As I gave up again, Son No 1 sent me the Tahniah image through WhatsApp saying “Pa, urs”. From his home, he had successfully secured his slot and also got mine. Soon after Son No 2 got for himself and mum. All of us on different dates.
Anxiety turned to relief, comforted that we would soon have the needed layer of protection against the already fast spreading Covid infection.
That dissipated quickly too. It was living on the edge up to the day of the not-to-be-missed appointment. It didn’t help for wife and I to have flu-like symptoms in the run up to V-Day. It fuelled imagination and fear whether we had by chance came into contact with someone asymptomatic.
When V-Day came for me, I left home two hours earlier for a 30-minute drive to World Trade Centre Kuala Lumpur. This early bird didn’t catch any worm but squirmed to find the vaccination centre closed for lunch only to open at 2 pm – the appointed time for the vaccination.
The 10 am line outside WTC this morning before they get into the venue for their jab
Waiting spiked anxiety. It was very telling of the degree of anxiety when I ticked “No” for two questions on Medical History in the Consent Form. I didn’t realise until much later that I had answered the two questions:
Pregnant or planning to conceive? (for women)
Currently breastfeeding? (for women)
What was I thinking? No, I was not. What I read and comprehended then were the questions but what I totally missed was the for women.
My mind was pre-occupied with getting the jab and importantly, preparing myself for the post vaccination, the after effects. I had by then been well prepped mentally for the aftermath and I would be watching out for it.
Many have shared their post-vaccination experiences ranging from nothing, mild to high-grade fever, crankiness but here’s my anxiously watched and recorded account:
Within 1st hour: Pain from tightness as in a clump at the injected area of forearm, and feeling just a little heady
Three hours later: Felt the chills and body heat rising. Just like onset of flu, nose was getting stuff and throat beginning to itch. Pain on the forearm receded
Four hours later: The feverish feeling disappeared as if my army of antibodies successfully overcame the invading forces from the vaccine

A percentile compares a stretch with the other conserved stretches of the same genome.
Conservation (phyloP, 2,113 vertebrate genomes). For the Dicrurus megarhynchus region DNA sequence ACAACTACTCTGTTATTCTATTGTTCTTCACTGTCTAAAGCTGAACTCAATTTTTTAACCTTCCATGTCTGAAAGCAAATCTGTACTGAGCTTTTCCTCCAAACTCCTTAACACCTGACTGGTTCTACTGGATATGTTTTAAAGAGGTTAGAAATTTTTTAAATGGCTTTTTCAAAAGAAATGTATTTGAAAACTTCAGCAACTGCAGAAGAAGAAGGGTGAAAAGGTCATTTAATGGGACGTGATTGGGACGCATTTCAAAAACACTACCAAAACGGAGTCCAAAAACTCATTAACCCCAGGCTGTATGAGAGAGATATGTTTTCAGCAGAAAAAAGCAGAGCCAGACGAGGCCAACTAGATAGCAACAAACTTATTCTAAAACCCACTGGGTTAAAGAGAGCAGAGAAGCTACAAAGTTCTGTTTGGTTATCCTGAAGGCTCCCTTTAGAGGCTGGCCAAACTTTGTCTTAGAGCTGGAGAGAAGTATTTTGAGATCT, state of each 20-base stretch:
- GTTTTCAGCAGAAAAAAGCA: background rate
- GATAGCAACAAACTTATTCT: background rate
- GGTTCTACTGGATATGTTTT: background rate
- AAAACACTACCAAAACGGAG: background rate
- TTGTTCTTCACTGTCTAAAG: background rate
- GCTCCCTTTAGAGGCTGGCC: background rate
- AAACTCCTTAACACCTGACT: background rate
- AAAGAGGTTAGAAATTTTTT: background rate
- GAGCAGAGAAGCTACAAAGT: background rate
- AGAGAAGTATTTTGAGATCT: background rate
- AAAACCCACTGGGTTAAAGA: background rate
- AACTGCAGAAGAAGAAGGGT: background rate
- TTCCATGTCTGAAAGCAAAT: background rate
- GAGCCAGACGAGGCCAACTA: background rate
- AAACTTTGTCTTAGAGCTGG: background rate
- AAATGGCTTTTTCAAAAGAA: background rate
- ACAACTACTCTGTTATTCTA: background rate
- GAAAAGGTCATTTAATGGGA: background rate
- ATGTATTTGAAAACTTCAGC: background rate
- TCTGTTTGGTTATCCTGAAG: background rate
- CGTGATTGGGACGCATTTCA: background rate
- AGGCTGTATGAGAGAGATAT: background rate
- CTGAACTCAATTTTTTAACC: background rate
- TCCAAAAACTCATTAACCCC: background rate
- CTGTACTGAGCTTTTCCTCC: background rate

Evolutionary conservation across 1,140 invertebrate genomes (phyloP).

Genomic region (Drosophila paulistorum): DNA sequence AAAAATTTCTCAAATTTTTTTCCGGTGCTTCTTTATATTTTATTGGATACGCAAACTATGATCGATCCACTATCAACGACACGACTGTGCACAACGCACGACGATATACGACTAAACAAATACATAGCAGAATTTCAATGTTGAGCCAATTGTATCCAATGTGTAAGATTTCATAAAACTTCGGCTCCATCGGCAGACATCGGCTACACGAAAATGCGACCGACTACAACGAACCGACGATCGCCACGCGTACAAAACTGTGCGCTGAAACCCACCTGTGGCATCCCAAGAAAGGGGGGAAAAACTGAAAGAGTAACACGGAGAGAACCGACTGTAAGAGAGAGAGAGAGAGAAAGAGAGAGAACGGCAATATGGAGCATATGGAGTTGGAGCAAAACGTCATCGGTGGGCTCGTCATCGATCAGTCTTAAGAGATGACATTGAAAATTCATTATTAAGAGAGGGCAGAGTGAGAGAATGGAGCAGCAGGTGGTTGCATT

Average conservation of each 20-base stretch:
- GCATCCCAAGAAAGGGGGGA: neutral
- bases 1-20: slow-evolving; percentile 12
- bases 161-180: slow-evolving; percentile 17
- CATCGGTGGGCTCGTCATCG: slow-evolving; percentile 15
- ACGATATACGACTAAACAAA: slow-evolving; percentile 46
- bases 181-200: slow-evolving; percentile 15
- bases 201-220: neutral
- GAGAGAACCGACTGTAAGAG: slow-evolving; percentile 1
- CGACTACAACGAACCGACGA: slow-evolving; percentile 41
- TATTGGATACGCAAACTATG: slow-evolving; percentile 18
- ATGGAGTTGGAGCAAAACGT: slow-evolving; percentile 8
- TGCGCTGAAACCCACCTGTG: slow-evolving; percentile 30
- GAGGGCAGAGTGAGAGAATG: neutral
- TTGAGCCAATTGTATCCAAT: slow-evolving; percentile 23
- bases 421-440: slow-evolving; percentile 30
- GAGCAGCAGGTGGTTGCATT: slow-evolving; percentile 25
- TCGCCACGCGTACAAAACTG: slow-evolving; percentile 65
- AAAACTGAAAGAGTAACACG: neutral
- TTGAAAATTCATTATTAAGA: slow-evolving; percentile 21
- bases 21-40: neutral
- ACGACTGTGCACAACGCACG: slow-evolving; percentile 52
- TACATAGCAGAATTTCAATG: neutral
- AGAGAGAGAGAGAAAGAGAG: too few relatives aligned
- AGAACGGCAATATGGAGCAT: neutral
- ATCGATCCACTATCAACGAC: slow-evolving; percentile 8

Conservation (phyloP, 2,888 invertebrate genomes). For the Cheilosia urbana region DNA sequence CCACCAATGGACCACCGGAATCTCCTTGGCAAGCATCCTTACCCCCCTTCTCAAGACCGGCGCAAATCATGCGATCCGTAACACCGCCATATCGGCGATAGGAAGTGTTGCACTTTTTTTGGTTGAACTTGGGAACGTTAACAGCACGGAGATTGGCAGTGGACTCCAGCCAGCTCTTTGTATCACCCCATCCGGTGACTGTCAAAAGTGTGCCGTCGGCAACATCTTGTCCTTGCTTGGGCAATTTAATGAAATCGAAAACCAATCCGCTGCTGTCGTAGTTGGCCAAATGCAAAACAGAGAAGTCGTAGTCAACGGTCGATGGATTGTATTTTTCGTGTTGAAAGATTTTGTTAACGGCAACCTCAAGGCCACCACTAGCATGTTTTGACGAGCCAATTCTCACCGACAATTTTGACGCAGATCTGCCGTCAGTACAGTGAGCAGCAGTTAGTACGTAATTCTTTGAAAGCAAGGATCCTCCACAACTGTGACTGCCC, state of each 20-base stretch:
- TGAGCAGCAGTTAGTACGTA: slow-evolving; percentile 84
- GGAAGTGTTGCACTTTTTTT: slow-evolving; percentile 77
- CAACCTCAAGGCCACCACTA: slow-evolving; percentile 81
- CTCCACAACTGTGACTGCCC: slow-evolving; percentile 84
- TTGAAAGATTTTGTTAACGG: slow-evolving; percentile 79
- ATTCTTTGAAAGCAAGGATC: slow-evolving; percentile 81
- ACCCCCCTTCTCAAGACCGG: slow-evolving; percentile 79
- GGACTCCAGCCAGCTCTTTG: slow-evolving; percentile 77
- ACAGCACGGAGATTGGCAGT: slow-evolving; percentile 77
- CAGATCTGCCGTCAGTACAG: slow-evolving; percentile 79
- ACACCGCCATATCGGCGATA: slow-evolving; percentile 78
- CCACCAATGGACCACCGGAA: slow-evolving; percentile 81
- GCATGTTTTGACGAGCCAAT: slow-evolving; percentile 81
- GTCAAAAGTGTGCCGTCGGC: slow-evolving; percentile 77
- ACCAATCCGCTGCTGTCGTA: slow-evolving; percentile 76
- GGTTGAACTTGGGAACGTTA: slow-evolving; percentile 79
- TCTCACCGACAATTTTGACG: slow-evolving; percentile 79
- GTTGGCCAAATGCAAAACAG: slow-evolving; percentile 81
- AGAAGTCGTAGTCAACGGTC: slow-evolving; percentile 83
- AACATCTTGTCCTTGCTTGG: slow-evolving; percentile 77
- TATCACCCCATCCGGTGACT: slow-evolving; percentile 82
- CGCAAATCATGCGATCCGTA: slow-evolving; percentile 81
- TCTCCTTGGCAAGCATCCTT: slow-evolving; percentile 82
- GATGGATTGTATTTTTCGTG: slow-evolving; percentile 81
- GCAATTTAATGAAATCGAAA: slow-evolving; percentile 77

That night: Sleep was interrupted each time I turned to sleep on the right side (jab was on right forearm for this southpaw)
The morning after: Woke up later than usual but with slight body ache. Pain in the forearm back. Irritation of the throat and stuffy nose still there.
The rest of the day: Slight fever on and off and felt lethargic throughout the day.
48 hours later: Except for receding pain on the forearm, felt like new. Even went for a 6km walk.
Third day: Just when I thought that the episodes of mild side effects were over, felt onset of fever in late afternoon. Temperature check showed no fever. Again, I put it off as another battle that my army was engaged in and that turned out to be the final!
The major side effect in my case was the expectation of the side effects, having read up information such as this: Based on clinical trials, common side effects from were mild to moderate included headache (52.6%), fatigue (53.1%), fever (33.6%) chills (31.9%), nausea (21.9%).
As it turned out, it was the fear and worries stemming from pre-occupation of perceived or desired outcome that made it into a valued journey of experience. Being up close and personal with the close encounters taught up the one lesson – just be in the present. Let go of the pre-conceived and built-up expectations or be overwhelmed by unnecessary anxieties.
As the younger ones will say, take a chill pill. Go with the flow. All will come to pass.